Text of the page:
An engaged Pat Metheny fan ever since I heard the opening riff of “Bright Size Life” leap from the speakers in 1976, I’ve always raised an eyebrow towards the guitarist’s work with his Group, the ensemble that took a big chunk of his time in the ‘80s and 90s. With the leader’s lines rounded out by gauzy keyboards, the music wore its heart on its sleeve, but was overly generous when it came to sharing its sentimentality. Because Metheny is a better guitarist than he is a composer, the Group’s book often seemed too saccharine by half. Yes, impressive interplay took place within the performances, but the defining tone was straight from Hallmark – the gooey parts swamping the gorgeous parts.
Though made with an entirely different lineup, Kin falls victim to a few of the same traps. There’s a fierceness that churns within the swirl of lines by saxophonist Chris Potter, bassist Ben Williams, multi-instrumentalist Giulio Carmassi and Metheny himself, but it’s blanketed by the grandeur that’s central to each song. Taken singularly, the anthemic sweep that gives most tracks their personality is enjoyable, if a bit obvious. But as the nine pieces unfold during the hour-plus program, the emotions repeat themselves and dilute the overall impact. The music – regardless of how fetching it may be moment to moment – turns mechanical and predictable. The majesty dissipates into pomp and the orchestrations wax grandiose. It’s telling that “Rise Up,” the album’s second track, has a “closing credits” finality to it. By its conclusion, it feels like the band has examined enough dynamic space to credibly call it a day.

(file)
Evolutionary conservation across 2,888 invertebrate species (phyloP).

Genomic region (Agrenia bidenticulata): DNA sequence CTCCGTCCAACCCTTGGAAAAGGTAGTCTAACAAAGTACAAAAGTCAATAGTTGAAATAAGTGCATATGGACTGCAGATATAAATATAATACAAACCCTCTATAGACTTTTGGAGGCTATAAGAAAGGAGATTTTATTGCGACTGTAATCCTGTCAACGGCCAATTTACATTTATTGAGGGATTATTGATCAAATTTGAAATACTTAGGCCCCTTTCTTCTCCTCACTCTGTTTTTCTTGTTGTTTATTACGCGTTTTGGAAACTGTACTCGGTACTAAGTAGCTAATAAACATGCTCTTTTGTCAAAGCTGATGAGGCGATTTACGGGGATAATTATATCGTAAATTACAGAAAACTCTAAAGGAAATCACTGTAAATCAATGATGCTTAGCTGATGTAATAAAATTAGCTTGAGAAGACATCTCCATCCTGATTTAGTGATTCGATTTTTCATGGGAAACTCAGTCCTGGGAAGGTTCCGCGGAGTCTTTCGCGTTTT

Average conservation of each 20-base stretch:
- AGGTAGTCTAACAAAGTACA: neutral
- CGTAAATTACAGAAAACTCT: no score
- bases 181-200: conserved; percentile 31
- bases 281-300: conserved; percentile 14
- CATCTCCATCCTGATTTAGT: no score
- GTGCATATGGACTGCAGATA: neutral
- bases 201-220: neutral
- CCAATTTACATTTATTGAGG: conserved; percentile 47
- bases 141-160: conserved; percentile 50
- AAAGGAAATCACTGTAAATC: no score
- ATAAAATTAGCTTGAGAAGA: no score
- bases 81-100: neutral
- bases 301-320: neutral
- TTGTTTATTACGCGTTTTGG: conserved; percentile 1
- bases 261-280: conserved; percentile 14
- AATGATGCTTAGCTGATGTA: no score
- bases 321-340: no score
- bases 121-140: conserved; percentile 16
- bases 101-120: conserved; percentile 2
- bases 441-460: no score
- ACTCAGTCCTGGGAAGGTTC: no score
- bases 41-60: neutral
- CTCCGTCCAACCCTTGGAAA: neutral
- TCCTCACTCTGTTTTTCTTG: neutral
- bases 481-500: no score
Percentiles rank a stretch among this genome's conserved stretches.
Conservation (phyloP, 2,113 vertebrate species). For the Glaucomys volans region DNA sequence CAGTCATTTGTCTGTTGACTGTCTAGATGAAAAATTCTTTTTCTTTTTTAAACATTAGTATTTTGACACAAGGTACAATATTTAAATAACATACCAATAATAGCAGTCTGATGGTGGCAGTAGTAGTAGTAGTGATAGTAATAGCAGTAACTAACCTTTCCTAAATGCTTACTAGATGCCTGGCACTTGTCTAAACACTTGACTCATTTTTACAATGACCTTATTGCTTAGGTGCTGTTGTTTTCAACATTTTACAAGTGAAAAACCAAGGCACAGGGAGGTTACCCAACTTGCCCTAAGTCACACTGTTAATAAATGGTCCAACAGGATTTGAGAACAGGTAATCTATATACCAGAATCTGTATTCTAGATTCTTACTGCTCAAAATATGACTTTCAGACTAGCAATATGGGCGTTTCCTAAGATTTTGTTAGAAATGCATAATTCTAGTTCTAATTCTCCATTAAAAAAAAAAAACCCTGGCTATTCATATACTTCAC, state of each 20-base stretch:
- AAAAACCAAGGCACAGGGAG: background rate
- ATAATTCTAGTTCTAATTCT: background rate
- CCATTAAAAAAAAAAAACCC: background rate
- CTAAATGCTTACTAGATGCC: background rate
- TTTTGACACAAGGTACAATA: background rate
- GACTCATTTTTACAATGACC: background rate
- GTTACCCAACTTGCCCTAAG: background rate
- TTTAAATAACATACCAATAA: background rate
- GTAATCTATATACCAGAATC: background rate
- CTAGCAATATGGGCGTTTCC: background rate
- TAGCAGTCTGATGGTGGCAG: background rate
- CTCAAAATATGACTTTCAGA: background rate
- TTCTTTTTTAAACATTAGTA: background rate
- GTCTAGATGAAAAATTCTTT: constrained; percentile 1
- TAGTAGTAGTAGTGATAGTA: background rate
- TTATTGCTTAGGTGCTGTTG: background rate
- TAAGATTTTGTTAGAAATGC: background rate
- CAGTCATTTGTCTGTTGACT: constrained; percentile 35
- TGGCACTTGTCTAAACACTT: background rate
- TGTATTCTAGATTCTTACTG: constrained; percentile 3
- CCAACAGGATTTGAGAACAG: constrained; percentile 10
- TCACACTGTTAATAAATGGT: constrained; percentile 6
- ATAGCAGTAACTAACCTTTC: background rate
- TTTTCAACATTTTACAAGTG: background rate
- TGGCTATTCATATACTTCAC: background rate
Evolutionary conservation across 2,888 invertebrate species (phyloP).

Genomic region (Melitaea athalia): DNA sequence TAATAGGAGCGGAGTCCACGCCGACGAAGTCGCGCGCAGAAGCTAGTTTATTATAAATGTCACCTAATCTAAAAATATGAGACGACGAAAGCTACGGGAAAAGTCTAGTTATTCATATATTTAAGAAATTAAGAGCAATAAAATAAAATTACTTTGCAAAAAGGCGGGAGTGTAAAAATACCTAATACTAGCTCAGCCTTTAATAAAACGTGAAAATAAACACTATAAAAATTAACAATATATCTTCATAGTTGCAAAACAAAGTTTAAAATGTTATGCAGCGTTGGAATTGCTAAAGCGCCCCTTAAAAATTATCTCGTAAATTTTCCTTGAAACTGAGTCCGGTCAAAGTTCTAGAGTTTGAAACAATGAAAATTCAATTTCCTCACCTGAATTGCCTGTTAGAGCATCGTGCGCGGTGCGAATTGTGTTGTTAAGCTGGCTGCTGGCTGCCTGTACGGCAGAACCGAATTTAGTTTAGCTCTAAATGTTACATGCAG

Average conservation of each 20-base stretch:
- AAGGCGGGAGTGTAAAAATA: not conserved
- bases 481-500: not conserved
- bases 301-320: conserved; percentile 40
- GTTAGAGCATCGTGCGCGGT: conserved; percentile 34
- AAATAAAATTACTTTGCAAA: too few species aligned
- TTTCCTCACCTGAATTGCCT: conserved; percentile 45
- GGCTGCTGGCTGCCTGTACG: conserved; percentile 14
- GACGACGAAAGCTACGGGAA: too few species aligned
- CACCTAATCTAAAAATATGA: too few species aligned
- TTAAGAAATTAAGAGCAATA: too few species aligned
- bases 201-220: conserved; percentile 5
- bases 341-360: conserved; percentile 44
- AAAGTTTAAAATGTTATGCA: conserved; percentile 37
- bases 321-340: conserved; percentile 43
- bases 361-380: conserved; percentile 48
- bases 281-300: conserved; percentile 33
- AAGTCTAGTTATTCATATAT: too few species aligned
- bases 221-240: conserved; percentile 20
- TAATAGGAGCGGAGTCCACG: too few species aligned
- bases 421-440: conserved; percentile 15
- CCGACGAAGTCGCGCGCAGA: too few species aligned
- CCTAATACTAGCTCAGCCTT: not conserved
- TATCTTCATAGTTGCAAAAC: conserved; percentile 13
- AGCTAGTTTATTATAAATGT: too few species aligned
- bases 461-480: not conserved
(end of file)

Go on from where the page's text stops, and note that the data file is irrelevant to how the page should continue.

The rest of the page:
Respites from these overblown intricacies are welcome, but even a relatively demure ballad like “Adagia” reveals its heavy heart, and when it trickles into “Sign of the Season,” the ostentatious cycle starts anew. The low register guitar lines on the reflective “Born” are appealing, as is Potter’s tenor, which makes hay with the track’s negative space and gets a few moments to put his eloquence up front. But mostly Kin extends the Group’s tradition of exacting elaboration and maudlin expression that harks back to the aptly named “The Epic” from 1979’s American Garage. Metheny calls the new album an IMAX version of the Unity Group’s previous disc, and he’s right – everything is a bit too florid. If you’re on the hunt for a music that’s equal parts stadium jazz and yacht rock, you’re in the right place.